2020 Reading Journal and other thoughts

If you aren’t interested in my personal thoughts on the U.S. Presidential election and the pandemic, skip to where it says TL/DR for the book commentary.

Like many people in the U.S., I’ve been struggling a lot with the two (related) calamities of 2020: the pandemic and the Trump administration. I am not a fan of President Trump (to put it mildly) and watching him weaken, and in some cases dismantle, government institutions that I naively believed to be bulletproof has been extremely disillusioning. The last few months have been a roller-coaster ride. I had hoped for a resounding and thorough pummeling of the authoritarian agenda being pushed by a Republican party that is in thrall to the maintenance of power over all other agendas, including that of saving American lives.

There was no resounding and thorough pummeling, although there was a solid Biden win that has, since, been continually undermined by Trump-style Republicans in the weeks since the voting concluded. My obsession with the election results and my dismay over the behavior of professional men and women who have decided to prey on the partisan gullibility of a group of Americans in an effort to overturn a legitimate election is just overwhelming. And the utter failure to meaningfully address the pandemic on a national scale is frankly unforgiveable.

This isn’t a political blog and I don’t want it to become a political blog. I will delete comments posted in an effort to defend Donald Trump because I’m not interested in a political debate here – there are a lot of places I am happy to engage in political debates. This isn’t one of them. I’m only including these first two paragraphs by way of a lead-in to the rest of this post and to explain my state of mind. Because my state of mind is…not good.

I’ve thought a lot about how to deal with my negative state of mind. A plan to completely ignore the world is both unrealistic and, while it would be possible for me to do this, is only a possible plan because I am an incredibly privileged person. So, I will not be taking this route. Having said this, I cannot continue to mainline dysfunction. I’ve put into place the following guardrails for myself: I have set up monthly donations to various organizations, including Planned Parenthood and Stacey Abram’s Fair Fight organization in Georgia which is working to turn out voters for the Senate run-off elections in January, and the Yellow Hammer Fund, which is an abortion access fund in Alabama; I have renewed my subscription to The Washington Post, and I read The Guardian as well, to get an overseas perspective. I am going to be turning off television news, and I am stepping away from social media for a few months. I did this last year and it dramatically helped my mental health.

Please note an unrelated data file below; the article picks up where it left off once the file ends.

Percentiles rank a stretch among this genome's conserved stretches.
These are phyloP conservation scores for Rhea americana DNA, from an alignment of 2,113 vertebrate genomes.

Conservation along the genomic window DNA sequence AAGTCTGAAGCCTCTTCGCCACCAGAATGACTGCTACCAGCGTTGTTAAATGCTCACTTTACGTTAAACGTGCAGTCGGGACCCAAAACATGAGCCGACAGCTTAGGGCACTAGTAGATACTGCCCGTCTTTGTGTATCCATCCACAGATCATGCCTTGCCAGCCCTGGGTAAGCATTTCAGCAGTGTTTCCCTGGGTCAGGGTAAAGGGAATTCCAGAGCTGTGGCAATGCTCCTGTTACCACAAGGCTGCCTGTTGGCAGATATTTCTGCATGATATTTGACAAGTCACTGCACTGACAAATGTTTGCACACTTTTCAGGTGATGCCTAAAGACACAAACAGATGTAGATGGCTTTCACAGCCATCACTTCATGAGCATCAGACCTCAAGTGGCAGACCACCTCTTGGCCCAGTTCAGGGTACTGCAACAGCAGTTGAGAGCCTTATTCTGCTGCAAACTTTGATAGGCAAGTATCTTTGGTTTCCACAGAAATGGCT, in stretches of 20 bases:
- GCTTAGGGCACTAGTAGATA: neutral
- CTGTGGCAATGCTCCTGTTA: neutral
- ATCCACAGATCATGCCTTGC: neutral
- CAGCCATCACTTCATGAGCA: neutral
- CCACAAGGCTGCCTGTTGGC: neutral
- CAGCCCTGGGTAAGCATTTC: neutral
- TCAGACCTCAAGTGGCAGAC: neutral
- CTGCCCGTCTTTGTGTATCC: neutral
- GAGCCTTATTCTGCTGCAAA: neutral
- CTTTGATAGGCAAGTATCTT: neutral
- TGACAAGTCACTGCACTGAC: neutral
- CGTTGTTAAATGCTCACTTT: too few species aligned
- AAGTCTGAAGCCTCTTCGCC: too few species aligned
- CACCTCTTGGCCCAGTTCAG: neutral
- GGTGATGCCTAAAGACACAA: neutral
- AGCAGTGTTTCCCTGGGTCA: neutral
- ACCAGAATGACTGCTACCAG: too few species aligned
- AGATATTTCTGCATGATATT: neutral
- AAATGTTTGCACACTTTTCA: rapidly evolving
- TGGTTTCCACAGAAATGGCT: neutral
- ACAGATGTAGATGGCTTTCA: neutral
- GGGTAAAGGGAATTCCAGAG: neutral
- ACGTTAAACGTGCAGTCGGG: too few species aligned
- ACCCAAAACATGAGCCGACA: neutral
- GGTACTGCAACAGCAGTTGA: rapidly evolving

TL/DR: the state of American politics and the unrestrained community spread of Covid is getting me down.

Now, on to books. My plan is to engage in some bookish hibernation this winter. Every year in September and October, I focus my reading on books that are atmospheric for the spooky season – mystery, suspense, horror, and supernatural. That time of year is over, however, and I’m ready for some bookish comfort reading. So, I’m going to indulge myself.

Right now, I’ve decided to revisit the Harriet Vane cycle of the Peter Wimsey books. Gaudy Night, third in the sequence, is one of my favorite books of all time! I started Strong Poison last night, and it’s already provided me with a figurative shot in the arm. I’m not sure I’ve ever read Busman’s Honeymoon – if I’ve read it at all, certainly I haven’t it read more than once.

My comfort reading is older fiction. So my plan includes reading some titles that have been published by Dean Street Press and that have been sitting on my kindle for a while.

In addition, I plan to dive into a few new projects very soon, including a Stella Gibbons project. This is fortuitous because, as it happens, DSP is reissuing five previously out-of-print books in January. One of the wonderful things about DSP is the price of their kindle editions. The typical price point is $3.99 a book, which is just incredibly affordable. I literally want to buy them all.

Look at those beautiful covers!

On top of those Furrowed Middlebrow titles, I will be dipping back into my collection of vintage mysteries, which are also comfort reads for me. There are a number of British Library Crime Classics that I am excited to read. I am also want to get back into my collection of Patricia Wentworth mysteries – I’ve read the first 18 Miss Silver mysteries, and I’m ready to move onto The Ivory Dagger. I have several of Wentworth’s standalones available on my kindle as well. And, of course, Agatha Christie’s mysteries are a perennial source of comfort for me – it’s all rereads at this point, but when all else fails, the Queen of Crime usually succeeds.

Posting to this blog can be very helpful to my emotional well-being, and when I stop posting for long periods it is usually a sign that things are not going particularly well with the various aspects of my life. We’re all struggling right now. I hope that everyone who reads this is finding a way to cope.

4 thoughts on “2020 Reading Journal and other thoughts

  1. Enjoy your comfort reading. I‘m doing the same thing. It‘s been an awful reason for a lot of us, for a number of reasons (mine, in addition to the pandemic, are chiefly work-related). I‘m in awe of anybody in the U.S. who is still holding on to basic sanity at this point. That said, I‘ll be looking forward to your reviews of your upcoming reads … if and when you feel like writing them!

    Like

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